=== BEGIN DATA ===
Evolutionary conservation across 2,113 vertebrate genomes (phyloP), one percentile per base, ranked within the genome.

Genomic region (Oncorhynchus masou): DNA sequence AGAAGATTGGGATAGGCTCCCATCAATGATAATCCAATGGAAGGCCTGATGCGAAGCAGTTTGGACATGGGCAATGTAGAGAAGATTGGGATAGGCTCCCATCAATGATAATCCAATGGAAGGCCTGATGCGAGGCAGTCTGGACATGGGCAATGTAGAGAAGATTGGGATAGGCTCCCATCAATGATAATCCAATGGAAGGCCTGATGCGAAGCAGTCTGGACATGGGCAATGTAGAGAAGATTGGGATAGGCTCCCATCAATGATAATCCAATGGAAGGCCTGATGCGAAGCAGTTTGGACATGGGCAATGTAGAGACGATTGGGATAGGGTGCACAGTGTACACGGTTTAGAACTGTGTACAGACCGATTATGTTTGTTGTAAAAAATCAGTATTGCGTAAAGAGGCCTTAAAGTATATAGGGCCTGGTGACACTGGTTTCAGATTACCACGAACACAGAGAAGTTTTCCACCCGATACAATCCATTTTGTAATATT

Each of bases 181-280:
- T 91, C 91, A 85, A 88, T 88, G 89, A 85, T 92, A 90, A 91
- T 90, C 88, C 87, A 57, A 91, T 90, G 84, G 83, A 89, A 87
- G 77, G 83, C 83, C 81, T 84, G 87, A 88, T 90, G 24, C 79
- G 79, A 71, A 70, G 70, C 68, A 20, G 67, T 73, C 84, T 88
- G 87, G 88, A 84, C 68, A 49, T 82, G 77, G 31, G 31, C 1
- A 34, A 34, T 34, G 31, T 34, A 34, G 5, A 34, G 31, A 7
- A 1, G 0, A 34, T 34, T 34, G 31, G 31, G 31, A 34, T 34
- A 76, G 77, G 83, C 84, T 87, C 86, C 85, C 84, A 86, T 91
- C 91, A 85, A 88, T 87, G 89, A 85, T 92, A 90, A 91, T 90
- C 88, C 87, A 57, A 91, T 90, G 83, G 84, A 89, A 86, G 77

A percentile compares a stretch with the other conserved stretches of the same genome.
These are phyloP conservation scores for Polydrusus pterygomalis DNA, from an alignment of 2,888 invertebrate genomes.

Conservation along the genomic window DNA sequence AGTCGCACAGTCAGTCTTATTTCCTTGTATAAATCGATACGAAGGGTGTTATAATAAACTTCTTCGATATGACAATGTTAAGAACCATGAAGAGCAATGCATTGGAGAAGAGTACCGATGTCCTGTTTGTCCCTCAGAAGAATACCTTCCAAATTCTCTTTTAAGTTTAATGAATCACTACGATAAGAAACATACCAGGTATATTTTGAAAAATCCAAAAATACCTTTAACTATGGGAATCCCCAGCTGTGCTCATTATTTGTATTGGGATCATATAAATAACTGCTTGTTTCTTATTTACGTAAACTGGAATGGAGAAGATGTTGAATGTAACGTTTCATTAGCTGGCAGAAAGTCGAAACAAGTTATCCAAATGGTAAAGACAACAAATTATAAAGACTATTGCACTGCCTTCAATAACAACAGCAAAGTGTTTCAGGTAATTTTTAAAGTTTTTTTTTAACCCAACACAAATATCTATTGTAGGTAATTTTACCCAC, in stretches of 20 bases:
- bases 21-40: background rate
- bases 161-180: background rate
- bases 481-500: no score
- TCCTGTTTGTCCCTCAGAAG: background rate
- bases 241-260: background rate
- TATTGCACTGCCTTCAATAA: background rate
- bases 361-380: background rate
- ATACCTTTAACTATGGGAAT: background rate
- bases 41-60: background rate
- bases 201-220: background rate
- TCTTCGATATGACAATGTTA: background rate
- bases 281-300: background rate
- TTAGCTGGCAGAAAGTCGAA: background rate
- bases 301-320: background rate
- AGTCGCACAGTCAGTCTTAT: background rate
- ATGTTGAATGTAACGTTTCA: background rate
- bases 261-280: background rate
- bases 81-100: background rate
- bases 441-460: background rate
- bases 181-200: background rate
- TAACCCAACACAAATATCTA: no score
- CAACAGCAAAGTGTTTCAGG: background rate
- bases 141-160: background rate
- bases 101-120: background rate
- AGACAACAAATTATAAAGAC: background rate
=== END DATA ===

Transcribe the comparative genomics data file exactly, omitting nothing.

Evolutionary conservation across 2,113 vertebrate genomes (phyloP), one percentile per base, ranked within the genome.

Genomic region (Oncorhynchus masou): DNA sequence AGAAGATTGGGATAGGCTCCCATCAATGATAATCCAATGGAAGGCCTGATGCGAAGCAGTTTGGACATGGGCAATGTAGAGAAGATTGGGATAGGCTCCCATCAATGATAATCCAATGGAAGGCCTGATGCGAGGCAGTCTGGACATGGGCAATGTAGAGAAGATTGGGATAGGCTCCCATCAATGATAATCCAATGGAAGGCCTGATGCGAAGCAGTCTGGACATGGGCAATGTAGAGAAGATTGGGATAGGCTCCCATCAATGATAATCCAATGGAAGGCCTGATGCGAAGCAGTTTGGACATGGGCAATGTAGAGACGATTGGGATAGGGTGCACAGTGTACACGGTTTAGAACTGTGTACAGACCGATTATGTTTGTTGTAAAAAATCAGTATTGCGTAAAGAGGCCTTAAAGTATATAGGGCCTGGTGACACTGGTTTCAGATTACCACGAACACAGAGAAGTTTTCCACCCGATACAATCCATTTTGTAATATT

Each of bases 181-280:
- T 91, C 91, A 85, A 88, T 88, G 89, A 85, T 92, A 90, A 91
- T 90, C 88, C 87, A 57, A 91, T 90, G 84, G 83, A 89, A 87
- G 77, G 83, C 83, C 81, T 84, G 87, A 88, T 90, G 24, C 79
- G 79, A 71, A 70, G 70, C 68, A 20, G 67, T 73, C 84, T 88
- G 87, G 88, A 84, C 68, A 49, T 82, G 77, G 31, G 31, C 1
- A 34, A 34, T 34, G 31, T 34, A 34, G 5, A 34, G 31, A 7
- A 1, G 0, A 34, T 34, T 34, G 31, G 31, G 31, A 34, T 34
- A 76, G 77, G 83, C 84, T 87, C 86, C 85, C 84, A 86, T 91
- C 91, A 85, A 88, T 87, G 89, A 85, T 92, A 90, A 91, T 90
- C 88, C 87, A 57, A 91, T 90, G 83, G 84, A 89, A 86, G 77

A percentile compares a stretch with the other conserved stretches of the same genome.
These are phyloP conservation scores for Polydrusus pterygomalis DNA, from an alignment of 2,888 invertebrate genomes.

Conservation along the genomic window DNA sequence AGTCGCACAGTCAGTCTTATTTCCTTGTATAAATCGATACGAAGGGTGTTATAATAAACTTCTTCGATATGACAATGTTAAGAACCATGAAGAGCAATGCATTGGAGAAGAGTACCGATGTCCTGTTTGTCCCTCAGAAGAATACCTTCCAAATTCTCTTTTAAGTTTAATGAATCACTACGATAAGAAACATACCAGGTATATTTTGAAAAATCCAAAAATACCTTTAACTATGGGAATCCCCAGCTGTGCTCATTATTTGTATTGGGATCATATAAATAACTGCTTGTTTCTTATTTACGTAAACTGGAATGGAGAAGATGTTGAATGTAACGTTTCATTAGCTGGCAGAAAGTCGAAACAAGTTATCCAAATGGTAAAGACAACAAATTATAAAGACTATTGCACTGCCTTCAATAACAACAGCAAAGTGTTTCAGGTAATTTTTAAAGTTTTTTTTTAACCCAACACAAATATCTATTGTAGGTAATTTTACCCAC, in stretches of 20 bases:
- bases 21-40: background rate
- bases 161-180: background rate
- bases 481-500: no score
- TCCTGTTTGTCCCTCAGAAG: background rate
- bases 241-260: background rate
- TATTGCACTGCCTTCAATAA: background rate
- bases 361-380: background rate
- ATACCTTTAACTATGGGAAT: background rate
- bases 41-60: background rate
- bases 201-220: background rate
- TCTTCGATATGACAATGTTA: background rate
- bases 281-300: background rate
- TTAGCTGGCAGAAAGTCGAA: background rate
- bases 301-320: background rate
- AGTCGCACAGTCAGTCTTAT: background rate
- ATGTTGAATGTAACGTTTCA: background rate
- bases 261-280: background rate
- bases 81-100: background rate
- bases 441-460: background rate
- bases 181-200: background rate
- TAACCCAACACAAATATCTA: no score
- CAACAGCAAAGTGTTTCAGG: background rate
- bases 141-160: background rate
- bases 101-120: background rate
- AGACAACAAATTATAAAGAC: background rate